• 24. trade in goods had already been accepted by then. APEC’s work programs have also since moved inexorably in the same direction. The tradeagenda has inevitably reflected the broadening of the economic integration agenda. It is nowaccepted the focus on trade policy in APEC should be ―beyond the border‖. This has come fromtrade officials, finance and treasury officials and ABAC.The primary aim of trade reform was to foster growth. The call to focus on issues―beyond the border‖ is to do the same thing. Declaring the end point of these processesas a firm goal for APEC – growth – is logical.The linkage between growth and open markets must be retained. A focus on the role ofproductivity in producing growth would be an effective organizing principle to bring thefocus onto those features of open markets which promote growth.There have already been vigorous debates in East Asia about what contributes to TotalFactor Productivity, including the intriguing public exchanges over between Paul and theSingapore Government.More importantly the OECD has recently completed a comprehensive program whichreviewed first what contributed to increases in productivity among its members states(stimulated by significant gains increases by some member over the nineties, apparentlyby rapid embrace of IT technologies). This lead to detailed studies about what generatedgrowth. Interest among APEC economies in what enhances productivity in their own economieswould have to be strong. They are highly conscious of the need to maintain global 24
  • 25. The OECD had pioneered work on the need to reform and liberalize services sectors and reducethe role of government in the national economy, particularly in the utilities. This was reflected inthe EC Single Market Program, completed in 1988, which sought to free movement of labor andcapital in Europe, liberalize services, enhance competition and reduce regulatory barriers. TheNAFTA Agreement also extended the ambit of economic integration beyond liberalization oftrade in goods, embracing investment, liberalization of services, competition policyand even intellectual property. These agreements anticipated the broadening of the internationaltrade agenda which occurred when the Uruguay Round concluded a few years later.competitiveness and the changing sources of economic strength in their economies astheir comparative advantage changes An international imperativeThere is strategic importance in this. APEC countries are very important economicpartners. There is no economic cooperation without economic rivalry. A vital functionof international economic public policy is to ensure appreciation of the benefits ofcooperation has a higher priority than the gains from rivalry. The appeal of multilateralarrangements to promote free trade is that they rest on that assumption. It is whyAPEC’s initial focus was on trade. Direction of attention to the common interest remains asignificant short and long term challenge for the management of Asian Pacific affairs, as thecurrent imbalance in financial flows between East Asia and the United States shows. They alsoshow that progressing trade liberalization, as important as it is in its own right, is no longeradequate for this task.APEC needs a new core economic mission which will serve that purpose.A focus on growth and how to increase productivity to achieve it will foster commonperspectives about the benefits of open economies and economic integration based on them.APEC as set up could not easily or successfully adopt this as a core focus. The 25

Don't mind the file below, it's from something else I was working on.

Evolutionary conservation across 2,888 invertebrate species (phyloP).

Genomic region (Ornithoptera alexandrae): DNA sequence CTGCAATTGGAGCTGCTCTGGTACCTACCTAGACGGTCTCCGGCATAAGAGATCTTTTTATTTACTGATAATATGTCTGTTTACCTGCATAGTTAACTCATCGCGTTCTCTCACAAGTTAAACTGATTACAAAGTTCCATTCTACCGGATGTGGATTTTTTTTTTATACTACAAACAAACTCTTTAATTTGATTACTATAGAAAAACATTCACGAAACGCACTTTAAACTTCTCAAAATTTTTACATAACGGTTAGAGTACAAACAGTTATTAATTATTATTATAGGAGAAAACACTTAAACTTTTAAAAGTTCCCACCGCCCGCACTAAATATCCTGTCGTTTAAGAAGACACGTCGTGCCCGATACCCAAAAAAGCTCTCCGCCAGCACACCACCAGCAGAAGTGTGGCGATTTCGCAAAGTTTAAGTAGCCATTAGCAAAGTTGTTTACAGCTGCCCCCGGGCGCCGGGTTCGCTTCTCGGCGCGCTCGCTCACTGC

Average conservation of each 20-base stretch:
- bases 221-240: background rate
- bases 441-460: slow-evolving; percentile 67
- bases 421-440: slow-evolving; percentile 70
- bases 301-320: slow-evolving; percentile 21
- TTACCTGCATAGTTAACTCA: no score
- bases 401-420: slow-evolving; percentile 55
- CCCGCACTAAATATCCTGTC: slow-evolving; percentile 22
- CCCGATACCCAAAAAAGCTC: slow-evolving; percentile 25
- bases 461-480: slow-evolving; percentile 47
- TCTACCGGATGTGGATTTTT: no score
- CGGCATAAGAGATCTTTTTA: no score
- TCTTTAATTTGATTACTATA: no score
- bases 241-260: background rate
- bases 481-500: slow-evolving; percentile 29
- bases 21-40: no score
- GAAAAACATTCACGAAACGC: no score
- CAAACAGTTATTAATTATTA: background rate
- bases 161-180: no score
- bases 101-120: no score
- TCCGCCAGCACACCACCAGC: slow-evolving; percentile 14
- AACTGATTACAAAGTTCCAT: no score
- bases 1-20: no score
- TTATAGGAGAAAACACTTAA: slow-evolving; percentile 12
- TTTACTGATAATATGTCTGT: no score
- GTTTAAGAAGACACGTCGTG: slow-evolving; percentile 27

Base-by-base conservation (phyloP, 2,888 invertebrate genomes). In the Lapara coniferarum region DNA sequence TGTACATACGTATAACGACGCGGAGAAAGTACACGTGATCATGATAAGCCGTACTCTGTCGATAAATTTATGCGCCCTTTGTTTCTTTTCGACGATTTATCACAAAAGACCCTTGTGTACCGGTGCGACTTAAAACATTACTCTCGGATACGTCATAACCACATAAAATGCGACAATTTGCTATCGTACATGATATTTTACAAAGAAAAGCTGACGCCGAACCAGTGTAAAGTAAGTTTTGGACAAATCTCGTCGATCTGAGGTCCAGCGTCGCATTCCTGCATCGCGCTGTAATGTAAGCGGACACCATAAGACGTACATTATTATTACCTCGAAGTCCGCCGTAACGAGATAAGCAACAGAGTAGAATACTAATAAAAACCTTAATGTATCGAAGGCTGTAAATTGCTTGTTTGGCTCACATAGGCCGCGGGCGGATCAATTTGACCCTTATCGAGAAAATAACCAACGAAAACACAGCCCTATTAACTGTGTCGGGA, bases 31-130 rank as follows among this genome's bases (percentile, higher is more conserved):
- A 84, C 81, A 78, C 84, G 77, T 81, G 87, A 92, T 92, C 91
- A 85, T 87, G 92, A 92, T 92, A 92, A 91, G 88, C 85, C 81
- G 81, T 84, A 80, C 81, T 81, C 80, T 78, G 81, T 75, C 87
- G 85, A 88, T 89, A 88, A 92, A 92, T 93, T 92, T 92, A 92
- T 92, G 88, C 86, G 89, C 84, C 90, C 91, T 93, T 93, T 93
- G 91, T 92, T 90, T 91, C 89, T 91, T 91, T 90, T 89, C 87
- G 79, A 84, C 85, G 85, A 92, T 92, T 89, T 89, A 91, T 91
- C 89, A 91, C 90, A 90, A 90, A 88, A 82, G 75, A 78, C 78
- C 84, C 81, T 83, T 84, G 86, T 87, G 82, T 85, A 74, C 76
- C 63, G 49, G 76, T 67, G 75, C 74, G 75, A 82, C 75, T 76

• 26. management of APEC’s core activities is handled by officials from foreign affairs andtrade ministries for whom economic management is not a primary responsibility. Challenges reshaping APECAny proposal to reorient APEC is likely to entail suggestions to change to the structure of theorganization and its focus. It is difficult to change multilateral institutions. That is why so fewreform. Decisions are usually made by consensus which is a difficult and time consumingprocess. As organizations go, APEC is ―virtual‖. It has a very slim secretariat. A lot of itstechnical activity is funded by agencies of member states. The lack of institutionalization is anadvantage. The organization can quickly change priorities, reflecting the changing priorities ofthe leaders each year. It is also a disadvantage. Much of the technical work in APEC has a shortterm focus and is poor quality. It generally suffers lack of technical expertise. The core functionof the Secretariat is administration. V. Making ―Productivity and Growth‖ a new and effectivecore mission If APEC is to adopt ―Productivity and Growth‖ as a new core mission, this willonly succeed if 1. The relevant Ministries are in the driving seats.There is no point in Senior Officials or Ministers from foreign or trade ministriespreparing material for executive decision by Leaders on core economic issues. Theadvice will not be expert and the subject will lose its pertinence.Yet engineering a major change in the system of executive management of APEC is likelyto meet resistance. 26